“I feel that in 2016 we will see a good number of companies shutting down, down valuations given and startups looking for real substance in their existence. Venture capital is definitely going to get tougher but it will only force us to think harder about the problems of our business eventually leading to a positive outcome,” said Swapnil (AlmaConnect). He added, “However, I also feel that the pace at which startups are coming up is just going to increase. There is a lot of positivity and low risk of starting up now and the ecosystem is going to remain enthusiastic about it.”
Rustam too shared his view of ‘cautious optimism’ and envisions it contributing to the overall stability and equilibrium in the startup ecosystem. Vivek (Fourth Partner) shared that 2016 will probably go on to prove that startup is not for the faint-hearted, and one needs to be really sure before stepping in.
“Technology driven start-ups with deep, ingrained data-collection and analytics are going to hog the limelight in 2016”, said Aamir from Karma Recycling. Saravannan (Edsix) echoed his thoughts, saying that the wonders of technology are only beginning to unfold, and will see a quantum leap in 2016. According to Rustam (Boond), while e-commerce will continue to be the buzzword as a follow-on from 2015, it highly plausible that with India’s high-profile commitment to climate change in COP-21 in Paris, startups in environment and renewables space will see a significant boost.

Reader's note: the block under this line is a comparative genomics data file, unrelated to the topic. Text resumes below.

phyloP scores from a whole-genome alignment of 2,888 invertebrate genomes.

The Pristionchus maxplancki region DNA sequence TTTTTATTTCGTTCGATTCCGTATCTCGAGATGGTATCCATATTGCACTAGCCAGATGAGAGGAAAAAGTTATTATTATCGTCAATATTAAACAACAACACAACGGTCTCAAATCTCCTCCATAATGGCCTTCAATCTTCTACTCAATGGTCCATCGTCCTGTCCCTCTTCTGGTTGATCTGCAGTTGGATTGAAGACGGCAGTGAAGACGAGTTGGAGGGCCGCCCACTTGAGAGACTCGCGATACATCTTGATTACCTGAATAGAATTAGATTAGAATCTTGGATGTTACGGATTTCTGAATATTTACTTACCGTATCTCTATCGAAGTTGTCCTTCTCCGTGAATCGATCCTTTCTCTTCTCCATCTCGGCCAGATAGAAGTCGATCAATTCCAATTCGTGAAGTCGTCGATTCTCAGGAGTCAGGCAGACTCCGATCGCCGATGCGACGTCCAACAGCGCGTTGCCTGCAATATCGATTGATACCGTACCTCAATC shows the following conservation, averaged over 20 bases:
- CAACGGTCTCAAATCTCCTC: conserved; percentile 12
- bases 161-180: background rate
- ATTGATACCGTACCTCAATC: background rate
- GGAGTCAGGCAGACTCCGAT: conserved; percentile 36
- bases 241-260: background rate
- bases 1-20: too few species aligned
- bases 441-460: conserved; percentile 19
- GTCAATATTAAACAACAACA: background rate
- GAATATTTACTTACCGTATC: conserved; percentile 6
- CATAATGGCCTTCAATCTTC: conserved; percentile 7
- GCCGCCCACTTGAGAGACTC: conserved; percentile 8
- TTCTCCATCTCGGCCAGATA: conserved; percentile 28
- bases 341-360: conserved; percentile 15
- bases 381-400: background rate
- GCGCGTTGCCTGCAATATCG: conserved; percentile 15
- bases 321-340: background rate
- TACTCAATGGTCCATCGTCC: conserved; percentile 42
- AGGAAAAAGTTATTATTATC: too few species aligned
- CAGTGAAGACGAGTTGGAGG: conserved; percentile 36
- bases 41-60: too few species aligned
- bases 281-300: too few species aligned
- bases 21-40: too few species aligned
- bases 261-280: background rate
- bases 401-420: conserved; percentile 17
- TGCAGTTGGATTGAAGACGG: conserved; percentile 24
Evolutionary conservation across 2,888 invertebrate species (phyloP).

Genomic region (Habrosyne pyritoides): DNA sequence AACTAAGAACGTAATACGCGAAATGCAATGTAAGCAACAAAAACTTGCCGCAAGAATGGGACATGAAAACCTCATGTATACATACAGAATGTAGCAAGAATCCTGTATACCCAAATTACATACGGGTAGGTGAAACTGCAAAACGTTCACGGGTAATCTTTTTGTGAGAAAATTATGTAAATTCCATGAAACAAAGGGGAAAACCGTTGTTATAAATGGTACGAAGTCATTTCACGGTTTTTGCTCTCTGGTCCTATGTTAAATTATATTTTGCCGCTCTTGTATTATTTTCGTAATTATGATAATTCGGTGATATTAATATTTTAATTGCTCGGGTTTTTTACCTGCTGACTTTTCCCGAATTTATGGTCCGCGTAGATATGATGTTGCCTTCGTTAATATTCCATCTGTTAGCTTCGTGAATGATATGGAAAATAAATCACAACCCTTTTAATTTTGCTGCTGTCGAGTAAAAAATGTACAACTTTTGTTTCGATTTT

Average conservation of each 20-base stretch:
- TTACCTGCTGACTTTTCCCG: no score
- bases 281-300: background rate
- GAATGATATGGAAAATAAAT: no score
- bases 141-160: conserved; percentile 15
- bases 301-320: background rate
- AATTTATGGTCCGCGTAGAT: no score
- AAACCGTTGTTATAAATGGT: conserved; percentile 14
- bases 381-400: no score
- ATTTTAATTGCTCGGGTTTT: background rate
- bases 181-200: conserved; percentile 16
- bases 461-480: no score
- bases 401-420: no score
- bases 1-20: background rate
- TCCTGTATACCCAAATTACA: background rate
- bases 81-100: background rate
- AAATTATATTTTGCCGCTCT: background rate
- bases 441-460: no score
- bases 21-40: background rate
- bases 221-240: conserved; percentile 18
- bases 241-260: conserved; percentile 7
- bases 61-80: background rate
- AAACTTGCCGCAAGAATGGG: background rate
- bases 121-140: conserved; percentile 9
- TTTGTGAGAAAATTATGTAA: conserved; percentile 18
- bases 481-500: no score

Our startups seem to take a fairly pragmatic approach around the soon-to-be-announced startup policy by the Central Government. “See we are not looking for freebies or any special incentives. What we expect to receive is a fair shot at survival. For us startups, it is hard to arrange collaterals for availing working capital working capital from financial institutions, and again without the working capital to fuel sustained operations, creating collaterals will be impossible. It is a chicken-egg situation. Government-guarantee for at least the promising startups in obtaining initial working capital can be a good step in that direction.”
Rustam (Boond) emphasized the importance of streamlining all the interfaces between Government and startups. “Faster, smoother, healthier interactions with the Government will be a welcome change.” Taxation is another area where he sees the policy bringing fresh air. Swapnil (AlmaConnect) reiterated this, “I am hoping government will bring in easy compliances & documentations for share purchase & transfers & that there will be more taxation relief to seed / angel investors.”
Growth and Scale: Mantra for 2016?
For Karma Recycling, streamlining their back-end operations was the key theme last year after achieving proof of concept in 2014. They are now looking forward to the herculean task of scale and commercial growth. “We are working on several partnerships to fuel the growth that we envision. This includes partnerships with investing institutions, large classifieds portals, and OEMs.”
‘Growth and Scale’ as the mantra for 2016 seemed to echo across the 6 startups we spoke to. Boond, which has already electrified over 20000 households, plans to electrify 15000 more and increase the installed capacity of their installed systems to 1 megawatt, while AlmaConnect aspires to claim itself to be India’s no. 1 ‘Real Social Network’ by the end of 2016. Edsix, which already has presence in 1800 schools across 23 states across the country, hopes to strengthen the base and achieve an exponential leap in terms of reach, brand recognition and corporate partnerships.
As a final thought, when asked about advice to fellow entrepreneurs who are looking to take the plunge in 2016, all of them stressed on the importance of getting the business fundamentals straight. “Don’t startup to raise funds, startup to create a business,” said Swapnil.